Liu Shiwen Olympic Injury Withdrawal Prompts Speculation
Liu Shiwen has withdrawn from the team event of the Tokyo Olympics due to her lingering elbow injury and will be replaced by Wang Manyu. The timing, right after a mixed doubles loss, has prompted speculation among the top comments on WTT’s Instagram post that the withdrawal was due to either China or Liu’s lack of confidence in Liu, and that the injury was merely an excuse.
An informal Instagram poll (consisting of almost 200 people) overwhelmingly supported the idea that Liu’s withdrawal was not related to her elbow injury.
However, while the timing is suspicious, there is no rigorous evidence that the withdrawal was not due to the stated reason of an elbow injury, which indeed has been bothering Liu for roughly a year now. Certain netizens were quick to point this out:
This is not the only table tennis “conspiracy theory” involving Liu to emerge during the Olympics. Another comment further on the WTT post was a Chinese fan complaining about perceived cheating or poor sportsmanship by the Japanese mixed doubles team when they won gold.
The allegation of cheating or poor sportsmanship that Chinese fans are making appears to be largely based on two ideas. One is that the small court size was intentionally done by Japan to hamper Xu Xin’s playing style. The second is that Mima Ito blew on the ball before the point (with the implication that she was trying to cheat), and that umpires intentionally ignored it to benefit Japan.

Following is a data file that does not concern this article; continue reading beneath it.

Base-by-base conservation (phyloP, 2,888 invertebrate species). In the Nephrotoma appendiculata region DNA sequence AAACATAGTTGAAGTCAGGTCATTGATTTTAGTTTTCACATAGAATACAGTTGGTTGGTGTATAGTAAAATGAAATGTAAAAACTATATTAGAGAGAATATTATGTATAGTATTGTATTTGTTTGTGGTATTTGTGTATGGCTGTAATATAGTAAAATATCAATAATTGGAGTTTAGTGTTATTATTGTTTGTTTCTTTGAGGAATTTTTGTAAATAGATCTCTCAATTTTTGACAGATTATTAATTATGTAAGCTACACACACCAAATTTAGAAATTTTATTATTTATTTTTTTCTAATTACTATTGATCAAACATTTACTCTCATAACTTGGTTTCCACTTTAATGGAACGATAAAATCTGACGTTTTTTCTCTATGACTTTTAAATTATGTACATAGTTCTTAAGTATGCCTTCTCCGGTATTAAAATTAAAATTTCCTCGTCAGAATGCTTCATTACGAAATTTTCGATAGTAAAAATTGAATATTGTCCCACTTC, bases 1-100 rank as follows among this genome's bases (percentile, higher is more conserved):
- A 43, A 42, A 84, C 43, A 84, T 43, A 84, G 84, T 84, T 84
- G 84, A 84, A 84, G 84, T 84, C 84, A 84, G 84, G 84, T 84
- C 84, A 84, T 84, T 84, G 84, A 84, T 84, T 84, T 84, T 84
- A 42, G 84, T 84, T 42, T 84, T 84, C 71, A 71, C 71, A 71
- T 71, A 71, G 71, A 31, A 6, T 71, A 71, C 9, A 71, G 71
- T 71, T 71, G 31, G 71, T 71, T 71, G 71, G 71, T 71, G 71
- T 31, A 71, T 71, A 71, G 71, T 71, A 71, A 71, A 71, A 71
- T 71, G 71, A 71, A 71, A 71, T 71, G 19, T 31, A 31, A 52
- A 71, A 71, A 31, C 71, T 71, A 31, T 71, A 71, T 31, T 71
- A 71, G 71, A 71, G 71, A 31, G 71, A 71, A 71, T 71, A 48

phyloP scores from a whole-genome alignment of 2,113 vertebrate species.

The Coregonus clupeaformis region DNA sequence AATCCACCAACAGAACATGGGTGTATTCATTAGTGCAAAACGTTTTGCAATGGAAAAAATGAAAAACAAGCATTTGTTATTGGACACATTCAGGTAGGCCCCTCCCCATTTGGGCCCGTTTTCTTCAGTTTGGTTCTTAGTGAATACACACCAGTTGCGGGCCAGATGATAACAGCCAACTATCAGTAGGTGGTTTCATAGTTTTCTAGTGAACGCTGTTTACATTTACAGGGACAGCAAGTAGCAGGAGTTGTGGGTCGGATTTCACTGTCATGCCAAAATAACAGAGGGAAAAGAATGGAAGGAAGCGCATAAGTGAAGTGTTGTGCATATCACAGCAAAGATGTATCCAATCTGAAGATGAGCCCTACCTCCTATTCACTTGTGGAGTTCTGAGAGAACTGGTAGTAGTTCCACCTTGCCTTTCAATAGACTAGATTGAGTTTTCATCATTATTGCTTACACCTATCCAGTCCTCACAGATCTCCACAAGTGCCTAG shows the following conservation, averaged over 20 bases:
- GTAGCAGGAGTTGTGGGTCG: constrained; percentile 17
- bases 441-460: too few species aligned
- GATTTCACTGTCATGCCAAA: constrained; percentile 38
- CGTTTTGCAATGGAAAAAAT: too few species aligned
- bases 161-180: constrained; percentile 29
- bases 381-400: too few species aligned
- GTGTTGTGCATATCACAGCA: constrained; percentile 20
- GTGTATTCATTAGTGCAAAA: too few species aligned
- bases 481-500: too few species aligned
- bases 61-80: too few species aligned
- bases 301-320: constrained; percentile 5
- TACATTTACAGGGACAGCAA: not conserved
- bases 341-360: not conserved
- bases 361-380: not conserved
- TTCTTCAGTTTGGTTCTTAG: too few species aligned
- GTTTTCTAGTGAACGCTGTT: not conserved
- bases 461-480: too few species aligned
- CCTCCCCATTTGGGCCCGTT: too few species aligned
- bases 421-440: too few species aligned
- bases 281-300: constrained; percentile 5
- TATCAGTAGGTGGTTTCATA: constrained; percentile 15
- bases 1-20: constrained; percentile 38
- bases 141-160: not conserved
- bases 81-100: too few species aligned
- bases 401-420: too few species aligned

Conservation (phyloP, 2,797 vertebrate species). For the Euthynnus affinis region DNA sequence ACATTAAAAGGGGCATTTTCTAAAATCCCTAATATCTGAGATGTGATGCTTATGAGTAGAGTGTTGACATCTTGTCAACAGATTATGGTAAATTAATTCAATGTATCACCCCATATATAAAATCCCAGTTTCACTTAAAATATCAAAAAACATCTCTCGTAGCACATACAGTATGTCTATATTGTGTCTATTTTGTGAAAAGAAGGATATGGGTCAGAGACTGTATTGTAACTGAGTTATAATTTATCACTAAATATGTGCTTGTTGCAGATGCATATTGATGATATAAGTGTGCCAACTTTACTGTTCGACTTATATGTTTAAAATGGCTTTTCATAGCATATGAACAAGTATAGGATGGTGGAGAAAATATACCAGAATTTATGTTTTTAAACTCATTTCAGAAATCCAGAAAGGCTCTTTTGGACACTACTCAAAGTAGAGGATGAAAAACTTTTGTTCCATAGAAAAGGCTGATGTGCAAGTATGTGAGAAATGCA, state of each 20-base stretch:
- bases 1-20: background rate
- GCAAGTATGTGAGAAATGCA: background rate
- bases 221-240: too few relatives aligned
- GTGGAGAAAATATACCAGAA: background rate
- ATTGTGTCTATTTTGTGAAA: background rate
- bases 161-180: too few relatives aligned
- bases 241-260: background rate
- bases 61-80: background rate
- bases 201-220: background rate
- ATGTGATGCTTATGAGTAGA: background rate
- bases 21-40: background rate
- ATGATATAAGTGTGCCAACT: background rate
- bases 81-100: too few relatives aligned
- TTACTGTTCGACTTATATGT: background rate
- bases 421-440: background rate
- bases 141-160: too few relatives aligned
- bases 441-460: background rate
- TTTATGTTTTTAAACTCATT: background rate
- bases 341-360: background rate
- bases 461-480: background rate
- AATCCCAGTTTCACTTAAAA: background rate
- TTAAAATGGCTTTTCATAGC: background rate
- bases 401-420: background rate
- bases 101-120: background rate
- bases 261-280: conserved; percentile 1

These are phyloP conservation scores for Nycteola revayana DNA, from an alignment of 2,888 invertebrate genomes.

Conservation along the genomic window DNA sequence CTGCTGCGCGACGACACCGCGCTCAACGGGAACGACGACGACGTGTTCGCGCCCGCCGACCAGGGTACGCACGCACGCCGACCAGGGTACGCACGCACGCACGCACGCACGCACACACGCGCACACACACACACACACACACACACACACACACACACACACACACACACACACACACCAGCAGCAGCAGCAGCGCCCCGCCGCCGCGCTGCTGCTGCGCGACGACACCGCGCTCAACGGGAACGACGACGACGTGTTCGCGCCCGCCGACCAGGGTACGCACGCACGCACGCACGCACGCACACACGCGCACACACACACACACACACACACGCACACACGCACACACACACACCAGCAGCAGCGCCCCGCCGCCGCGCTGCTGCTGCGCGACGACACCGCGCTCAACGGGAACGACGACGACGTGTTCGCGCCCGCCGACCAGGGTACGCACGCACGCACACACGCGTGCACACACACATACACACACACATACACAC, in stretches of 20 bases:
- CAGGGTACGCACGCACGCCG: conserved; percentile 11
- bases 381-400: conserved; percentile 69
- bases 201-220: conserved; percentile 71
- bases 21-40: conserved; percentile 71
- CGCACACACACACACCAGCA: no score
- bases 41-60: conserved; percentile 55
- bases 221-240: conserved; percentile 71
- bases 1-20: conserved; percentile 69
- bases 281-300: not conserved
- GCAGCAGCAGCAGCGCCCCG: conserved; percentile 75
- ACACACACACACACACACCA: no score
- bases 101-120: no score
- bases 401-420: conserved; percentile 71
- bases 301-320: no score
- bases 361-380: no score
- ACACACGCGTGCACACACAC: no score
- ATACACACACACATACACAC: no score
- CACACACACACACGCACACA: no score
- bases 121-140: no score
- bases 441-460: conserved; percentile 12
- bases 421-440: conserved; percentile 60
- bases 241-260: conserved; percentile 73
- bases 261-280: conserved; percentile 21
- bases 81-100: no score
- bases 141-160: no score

The second allegation appears to be quite shaky as it fails to mention several things. First of all, Xu and Liu did not appear to even complain about Ito blowing on the ball to the umpire. Second, blowing on the ball was made illegal due to COVID restrictions, not due to unfair competitive advantage, and is quite common during a match during non-COVID times. Even during COVID, Timo Boll was seen blowing all over a ball during the European Championships earlier this summer, and Anton Källberg did not mind at all:
An earlier Instagram poll (roughly a couple hundred participants) also voted along similar margins that they do not believe the allegations of Japan “rigging” the Olympics.
If you are based in the United States, be sure to also check out our exclusive interview with Kanak Jha and a tournament that Edges and Nets will participate in hosting in San Diego in mid-August.